It’s that time again for another “Street” game from EA Sports. A next-gen reboot of a series that started in 2005, EA Canada’s FIFA Street takes to the concrete to reclaim the glory from the good old days. With a slew of new outrageous and ingenious tricks to trip up opponents, could this version of FIFA Street hold its own?
To start off, FIFA Street hosts a variety of game modes, ranging from the standard training mode and kick-off modes seen in other EA titles such as FIFA 12, to the more unique quest-based World Tour, a feature that is typically featured in EA’s Street series. The nice selection of modes offered allow for different ways to get in the game, online or offline.
The main mode of the title is World Tour, in which a captain and a team (players, team name and uniform) can be created from scratch and used to compete all over the world in a attempt to be known as the best of the best. A wide variety of gameplay types set across four stages await challengers, including standard events such as first to five point games and tournaments, to more unique challenges like Panna games (In which a team must trick out opponents and then make a goal in order to score), Last Man Standing (5v5 game where the goal is to get your team off the court first) and more. The constant cycling of the fun challenges and events keeps the game fresh, and prevents FIFA Street from ever feeling stale and repetitive, and offer quite a lot when it comes to replay value.
By defeating opponents all across the globe, loot can be unlocked in the form of clothing to change the aspect of team members. How much loot can be unlocked at one time depends on the difficulty setting chosen for the challenges, as each difficulty holds its own specific prize and can unlock the tier below it. It’s a nice little reward system, motivating players to play harder difficulties in order to get the better stuff. The game isn’t that difficult either, although Hard is occasionally challenging but never frustrating. In addition, occasionally a rival team member can be chosen and traded into the team, boosting the squad with much needed star power.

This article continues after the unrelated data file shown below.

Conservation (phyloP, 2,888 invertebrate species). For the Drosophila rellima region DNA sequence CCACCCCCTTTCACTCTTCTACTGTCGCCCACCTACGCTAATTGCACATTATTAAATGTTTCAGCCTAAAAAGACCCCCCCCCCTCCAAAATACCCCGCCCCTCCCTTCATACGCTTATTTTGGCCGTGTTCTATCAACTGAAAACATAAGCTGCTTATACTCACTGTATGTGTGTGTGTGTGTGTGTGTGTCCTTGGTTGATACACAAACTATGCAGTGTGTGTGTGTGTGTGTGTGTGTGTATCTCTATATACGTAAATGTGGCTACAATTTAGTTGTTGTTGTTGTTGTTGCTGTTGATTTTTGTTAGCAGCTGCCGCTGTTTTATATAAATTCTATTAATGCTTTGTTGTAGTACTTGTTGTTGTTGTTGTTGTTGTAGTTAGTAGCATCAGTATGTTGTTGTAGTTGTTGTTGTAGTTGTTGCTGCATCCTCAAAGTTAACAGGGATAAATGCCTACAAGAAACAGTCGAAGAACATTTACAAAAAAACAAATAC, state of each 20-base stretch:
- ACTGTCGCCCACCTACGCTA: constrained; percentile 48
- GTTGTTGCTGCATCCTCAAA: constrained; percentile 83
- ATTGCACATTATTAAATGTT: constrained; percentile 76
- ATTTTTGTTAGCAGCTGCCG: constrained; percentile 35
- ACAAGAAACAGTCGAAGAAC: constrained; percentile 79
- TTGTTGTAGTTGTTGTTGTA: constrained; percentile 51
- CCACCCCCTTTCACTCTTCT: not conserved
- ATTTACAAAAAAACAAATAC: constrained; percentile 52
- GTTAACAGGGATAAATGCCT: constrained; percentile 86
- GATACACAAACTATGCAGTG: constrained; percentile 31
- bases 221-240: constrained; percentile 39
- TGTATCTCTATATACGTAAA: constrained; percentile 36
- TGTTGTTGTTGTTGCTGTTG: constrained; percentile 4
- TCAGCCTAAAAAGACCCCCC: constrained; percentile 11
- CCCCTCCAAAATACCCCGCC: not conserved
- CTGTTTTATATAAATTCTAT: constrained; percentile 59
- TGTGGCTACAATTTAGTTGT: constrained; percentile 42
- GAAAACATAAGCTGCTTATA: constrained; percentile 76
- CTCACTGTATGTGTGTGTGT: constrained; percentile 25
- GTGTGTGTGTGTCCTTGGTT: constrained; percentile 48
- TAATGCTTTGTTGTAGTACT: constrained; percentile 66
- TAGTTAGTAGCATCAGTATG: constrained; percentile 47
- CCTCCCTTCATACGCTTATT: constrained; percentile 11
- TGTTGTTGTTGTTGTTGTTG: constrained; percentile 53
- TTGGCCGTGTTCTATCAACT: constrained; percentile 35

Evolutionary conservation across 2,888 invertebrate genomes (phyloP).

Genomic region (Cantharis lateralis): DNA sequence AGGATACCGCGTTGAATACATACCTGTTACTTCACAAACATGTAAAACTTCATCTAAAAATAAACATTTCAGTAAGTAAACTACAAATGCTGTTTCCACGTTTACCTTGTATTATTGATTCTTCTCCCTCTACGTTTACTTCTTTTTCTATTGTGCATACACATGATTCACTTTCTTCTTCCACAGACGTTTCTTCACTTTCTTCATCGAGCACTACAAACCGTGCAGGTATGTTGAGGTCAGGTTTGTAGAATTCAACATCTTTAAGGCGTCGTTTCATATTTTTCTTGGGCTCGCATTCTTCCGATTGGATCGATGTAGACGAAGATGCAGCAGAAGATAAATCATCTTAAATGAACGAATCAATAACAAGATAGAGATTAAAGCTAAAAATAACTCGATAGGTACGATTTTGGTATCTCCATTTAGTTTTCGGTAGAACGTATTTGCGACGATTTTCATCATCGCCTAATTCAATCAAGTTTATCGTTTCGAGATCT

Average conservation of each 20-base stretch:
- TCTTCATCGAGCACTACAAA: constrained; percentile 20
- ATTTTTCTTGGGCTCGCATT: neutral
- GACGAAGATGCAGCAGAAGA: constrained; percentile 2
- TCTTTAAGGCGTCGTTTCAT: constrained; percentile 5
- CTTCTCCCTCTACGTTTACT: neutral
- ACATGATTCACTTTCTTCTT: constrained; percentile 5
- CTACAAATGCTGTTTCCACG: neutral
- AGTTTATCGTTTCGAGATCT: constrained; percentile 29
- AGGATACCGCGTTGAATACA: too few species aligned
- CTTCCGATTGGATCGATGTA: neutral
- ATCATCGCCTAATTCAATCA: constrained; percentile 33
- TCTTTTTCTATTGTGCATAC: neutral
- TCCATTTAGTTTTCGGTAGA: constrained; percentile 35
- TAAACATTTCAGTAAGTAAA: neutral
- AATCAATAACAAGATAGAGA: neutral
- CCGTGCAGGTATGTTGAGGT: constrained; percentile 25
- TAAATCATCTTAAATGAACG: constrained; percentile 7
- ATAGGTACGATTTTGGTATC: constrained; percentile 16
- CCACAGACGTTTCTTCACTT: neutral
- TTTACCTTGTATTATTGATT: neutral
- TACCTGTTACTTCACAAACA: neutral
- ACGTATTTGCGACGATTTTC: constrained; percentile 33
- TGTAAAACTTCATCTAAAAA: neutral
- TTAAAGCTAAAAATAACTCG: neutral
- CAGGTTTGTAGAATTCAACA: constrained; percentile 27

User teams will also rise up the in-game leaderboards as they win, allowing them to compete in a big tournament against the best teams in order to progress to the next stage in World Tour. The style of progression is very reminiscent of older “Street” games, having to beat smaller teams to challenge the bosses of each area, but it’s still pretty exciting to see teams improve and get stronger, taking over the world as they go along.
But what about the tricks? In keeping in touch with the “Street” moniker, the game is (obviously) a very trick-oriented affair. By snapping the right stick around in various directions and occasionally in combination with the dedicated flair button, soccer stars can perform some of the coolest and slickest looking soccer tricks ever seen in video games to daze and bypass their opponents effortlessly on the way to the goal. Some tricks require a bit more effort, utilizing multiple button inputs, but the payoff is much greater, rewarding players with nice animations as they get past the defense. Tricks in FIFA Street are pretty easy to pull off and are responsive enough though, so there shouldn’t be a problem pulling off advanced tricks as long as the inputs are known.
By constantly tricking foes and winning, team members may level up, rewarding valuable experience points that may be used to improve players stats like defense, shooting or speed; or can be used to purchase new and advanced tricks or abilities, like head dives and bicycle kicks. By the end of the game, players will literally be powerhouses, sinking goals with pinpoint precision and stealing with ease.
Multiplayer is pretty similar to the singleplayer modes, except for the addition of other players. You can play against a opponent or opponents, or with them, and take part in the large variety of game modes FIFA Street offers. Gameplay is fast and aggressive, and pretty exciting if good players are participating.
Despite being a pretty fun game, FIFA Street does have a couple of issues that make it far from perfect. The A.I. in the game is not the best around, causing a variety of annoying problems that can’t easily be overlooked. For example, occasionally A.I. players bump into other team members causing them to embarrassingly topple over each other. It’s amazingly stupid, and quite irritating. I’ve also encountered goalies or players that have frozen in place, never passing the ball even though I commanded them, and found idiots fighting for possession of a ball that was stuck at one side of the net. If it happened once or twice I would have ignored it, but sadly the A.I problems where a bit too frequent for me.
Another issue I found with the game is that shockingly, it didn’t allow the creation of female players. My girlfriend wanted to try the game out, but was turned away by the lack of female creation options. Though we kind of solved the problem by making the smallest, girliest man possible (gulp!), it still kind of sucked. I’m pretty sure girls play soccer too.
2012′s FIFA Street is a good return to EA’s arcade sports franchise. Despite a few glaring A.I. problems that occasionally present themselves, it’s a step in the right direction for next-gen arcade soccer. With fun gameplay, awesome tricks, and pretty sweet presentation, FIFA Street is the best way to play some street soccer in the comfort of your home.
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